This Week’s Sky at a Glance, 2019 March 16 – 23 ~by Curt Nason
As darkness settles in this Sunday evening, and if you are able, go out and raise a glass to the southwest and toast the constellation Orion, the mighty sky-hunter who on this day signs his name as O’Ryan. And if you had dusted off an Irish Rovers record during the day, perhaps you will be hunting the sky for some animals in their signature tune written by Shel Silverstein, “The Unicorn.”
You will have no luck finding green alligators, chimpanzees, rats and elephants. Cygnus the Swan is waving part of one wing above the northern horizon, hoping to be picked for a long necked goose. If you check it out in the morning there is a faint constellation below its head called Vulpecula the Fox. Nineteenth century star maps depicted the fox with a goose in its mouth and the constellation was labelled as Vulpecula and Anser. There is no humpy back camel, either, but there is the large and faint Camelopardalis in the seemingly blank sky between Polaris and bright Capella in the northwest. The name means camel-leopard or giraffe.
Cats? Well, there is Leo the Lion in the east, tiny Leo Minor between it and Ursa Major, and elusive Lynx above Ursa Major. Hardly the loveliest of all, Monoceros the Unicorn is to the left of Orion, sandwiched between his bright dog stars Sirius and Procyon. Like Camelopardalis, Lynx and Leo Minor, Monoceros was imaginatively created within the past four centuries to fill in a blank area and requires a dark sky to trace its shape. A drop of the pure might help your imagination but not your eyesight. Happy Saint Paddy’s Day.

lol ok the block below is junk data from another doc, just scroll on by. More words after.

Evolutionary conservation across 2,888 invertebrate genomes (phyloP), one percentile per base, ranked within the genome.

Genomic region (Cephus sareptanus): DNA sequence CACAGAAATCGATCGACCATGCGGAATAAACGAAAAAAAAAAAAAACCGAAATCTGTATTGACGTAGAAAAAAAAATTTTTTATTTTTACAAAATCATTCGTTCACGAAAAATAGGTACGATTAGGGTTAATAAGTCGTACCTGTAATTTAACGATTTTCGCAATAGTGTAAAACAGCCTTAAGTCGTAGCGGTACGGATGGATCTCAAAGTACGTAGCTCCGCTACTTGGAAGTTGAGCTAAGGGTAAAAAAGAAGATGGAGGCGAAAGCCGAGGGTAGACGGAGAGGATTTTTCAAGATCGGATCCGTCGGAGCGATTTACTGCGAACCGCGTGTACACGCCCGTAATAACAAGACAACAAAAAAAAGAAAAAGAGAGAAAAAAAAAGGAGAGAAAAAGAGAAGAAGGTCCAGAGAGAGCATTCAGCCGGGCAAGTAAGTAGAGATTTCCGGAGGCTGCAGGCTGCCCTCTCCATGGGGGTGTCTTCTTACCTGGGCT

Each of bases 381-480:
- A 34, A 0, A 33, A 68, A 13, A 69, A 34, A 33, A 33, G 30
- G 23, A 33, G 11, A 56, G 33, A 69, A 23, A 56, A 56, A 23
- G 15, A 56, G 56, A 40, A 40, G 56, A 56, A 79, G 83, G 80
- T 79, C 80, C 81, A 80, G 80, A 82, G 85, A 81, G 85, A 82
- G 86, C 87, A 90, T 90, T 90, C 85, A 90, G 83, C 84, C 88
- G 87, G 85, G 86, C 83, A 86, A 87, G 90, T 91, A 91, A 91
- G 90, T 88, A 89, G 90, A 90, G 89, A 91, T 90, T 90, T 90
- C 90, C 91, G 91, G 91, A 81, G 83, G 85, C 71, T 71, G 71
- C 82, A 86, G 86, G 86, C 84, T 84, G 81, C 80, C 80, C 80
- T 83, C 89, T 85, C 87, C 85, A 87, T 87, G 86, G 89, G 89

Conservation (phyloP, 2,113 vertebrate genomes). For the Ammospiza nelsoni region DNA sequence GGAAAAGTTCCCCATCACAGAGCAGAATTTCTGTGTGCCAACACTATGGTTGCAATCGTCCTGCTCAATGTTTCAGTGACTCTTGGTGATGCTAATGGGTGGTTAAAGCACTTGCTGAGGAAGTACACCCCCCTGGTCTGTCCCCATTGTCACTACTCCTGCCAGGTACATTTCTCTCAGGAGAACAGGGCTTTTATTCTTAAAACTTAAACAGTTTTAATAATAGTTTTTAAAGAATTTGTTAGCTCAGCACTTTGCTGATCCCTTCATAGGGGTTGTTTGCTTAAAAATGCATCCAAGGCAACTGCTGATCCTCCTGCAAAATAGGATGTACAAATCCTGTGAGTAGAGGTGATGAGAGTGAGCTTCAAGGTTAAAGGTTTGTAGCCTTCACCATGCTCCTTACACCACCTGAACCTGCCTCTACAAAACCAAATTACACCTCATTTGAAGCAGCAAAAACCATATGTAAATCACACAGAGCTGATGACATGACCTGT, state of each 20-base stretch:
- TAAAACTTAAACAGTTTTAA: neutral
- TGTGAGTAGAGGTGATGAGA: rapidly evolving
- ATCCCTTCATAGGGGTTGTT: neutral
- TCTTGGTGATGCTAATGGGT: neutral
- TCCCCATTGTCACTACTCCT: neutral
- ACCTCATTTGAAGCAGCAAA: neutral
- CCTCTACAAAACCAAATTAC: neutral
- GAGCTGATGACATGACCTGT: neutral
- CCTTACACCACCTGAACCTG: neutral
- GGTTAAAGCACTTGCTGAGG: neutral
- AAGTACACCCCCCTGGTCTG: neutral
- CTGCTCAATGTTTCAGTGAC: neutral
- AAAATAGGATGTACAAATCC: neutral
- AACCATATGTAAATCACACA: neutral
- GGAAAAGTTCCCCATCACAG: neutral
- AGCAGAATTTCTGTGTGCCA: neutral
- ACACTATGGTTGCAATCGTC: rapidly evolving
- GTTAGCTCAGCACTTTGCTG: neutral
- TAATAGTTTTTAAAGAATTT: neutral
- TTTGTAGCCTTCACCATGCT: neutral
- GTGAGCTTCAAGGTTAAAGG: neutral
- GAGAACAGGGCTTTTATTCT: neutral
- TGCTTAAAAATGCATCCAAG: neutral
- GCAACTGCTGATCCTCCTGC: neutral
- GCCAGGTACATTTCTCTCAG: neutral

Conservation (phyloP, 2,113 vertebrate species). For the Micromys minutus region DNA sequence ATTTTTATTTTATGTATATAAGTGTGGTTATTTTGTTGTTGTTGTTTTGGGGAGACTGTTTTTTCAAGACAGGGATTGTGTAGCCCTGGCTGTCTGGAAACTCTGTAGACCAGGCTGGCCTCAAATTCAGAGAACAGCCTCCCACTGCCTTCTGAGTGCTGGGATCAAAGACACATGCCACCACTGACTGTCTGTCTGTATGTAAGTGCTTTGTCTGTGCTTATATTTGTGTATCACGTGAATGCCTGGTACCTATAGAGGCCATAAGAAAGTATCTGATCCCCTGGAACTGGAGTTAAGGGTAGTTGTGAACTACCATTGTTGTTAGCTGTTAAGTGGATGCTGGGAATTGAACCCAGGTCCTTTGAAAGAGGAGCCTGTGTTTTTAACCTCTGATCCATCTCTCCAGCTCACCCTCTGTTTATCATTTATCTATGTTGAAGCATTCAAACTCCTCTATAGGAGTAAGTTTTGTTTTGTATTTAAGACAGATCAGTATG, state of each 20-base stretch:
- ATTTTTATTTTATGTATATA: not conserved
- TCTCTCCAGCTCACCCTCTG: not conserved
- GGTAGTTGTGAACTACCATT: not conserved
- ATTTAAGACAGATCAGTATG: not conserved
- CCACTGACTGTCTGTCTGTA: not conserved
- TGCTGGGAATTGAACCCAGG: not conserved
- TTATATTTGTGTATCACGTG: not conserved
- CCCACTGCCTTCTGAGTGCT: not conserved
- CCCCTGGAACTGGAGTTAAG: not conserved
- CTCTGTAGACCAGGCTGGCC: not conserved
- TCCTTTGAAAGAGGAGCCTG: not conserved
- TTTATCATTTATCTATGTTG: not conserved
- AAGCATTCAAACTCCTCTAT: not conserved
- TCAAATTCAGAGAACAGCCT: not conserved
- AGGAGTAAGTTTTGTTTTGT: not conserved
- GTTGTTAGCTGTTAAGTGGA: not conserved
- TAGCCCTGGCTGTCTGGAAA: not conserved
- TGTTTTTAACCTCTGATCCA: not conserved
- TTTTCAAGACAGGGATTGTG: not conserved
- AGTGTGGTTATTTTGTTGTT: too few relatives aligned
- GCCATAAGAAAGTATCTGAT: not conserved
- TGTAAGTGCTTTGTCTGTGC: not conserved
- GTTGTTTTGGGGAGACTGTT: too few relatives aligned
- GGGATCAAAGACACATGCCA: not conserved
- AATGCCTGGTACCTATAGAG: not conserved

This Week in the Solar System
Saturday’s sunrise in Moncton is at 7:30 am and sunset will occur at 7:26 pm, giving 11 hours, 56 minutes of daylight (7:35 am and 7:31 pm in Saint John). Next Saturday the Sun will rise at 7:16 am and set at 7:35 pm, giving 12 hours, 19 minutes of daylight (7:22 am and 7:40 pm in Saint John). At 6:58 pm on Wednesday, March 20, the Sun crosses Earth’s equator to begin spring in the northern hemisphere. The day when we are closest to having exactly 12 hours of sunlight is actually March 17.
The Moon is full on Wednesday, less than four hours after the equinox. Throughout the week we see Venus, Saturn and Jupiter stretching from the east across a third of the sky before sunrise. For 45 minutes beginning at 6:05 Monday morning, a telescope or maybe even binoculars will show an oddity at Jupiter. Only one of its four large moons will be visible until one of them emerges from behind the planet. The other two are in transit, passing across the face of Jupiter. Mars edges toward the Pleaides star cluster in the evening sky, and beginning late in the week we once again have a two-week opportunity to view the zodiacal light reaching from the western horizon toward Mars about an hour after sunset.
The March meeting of RASC NB, the provincial astronomy club, will be held at Moncton High School on March 16 at 1 pm. All are welcome.
Questions? Contact Curt Nason.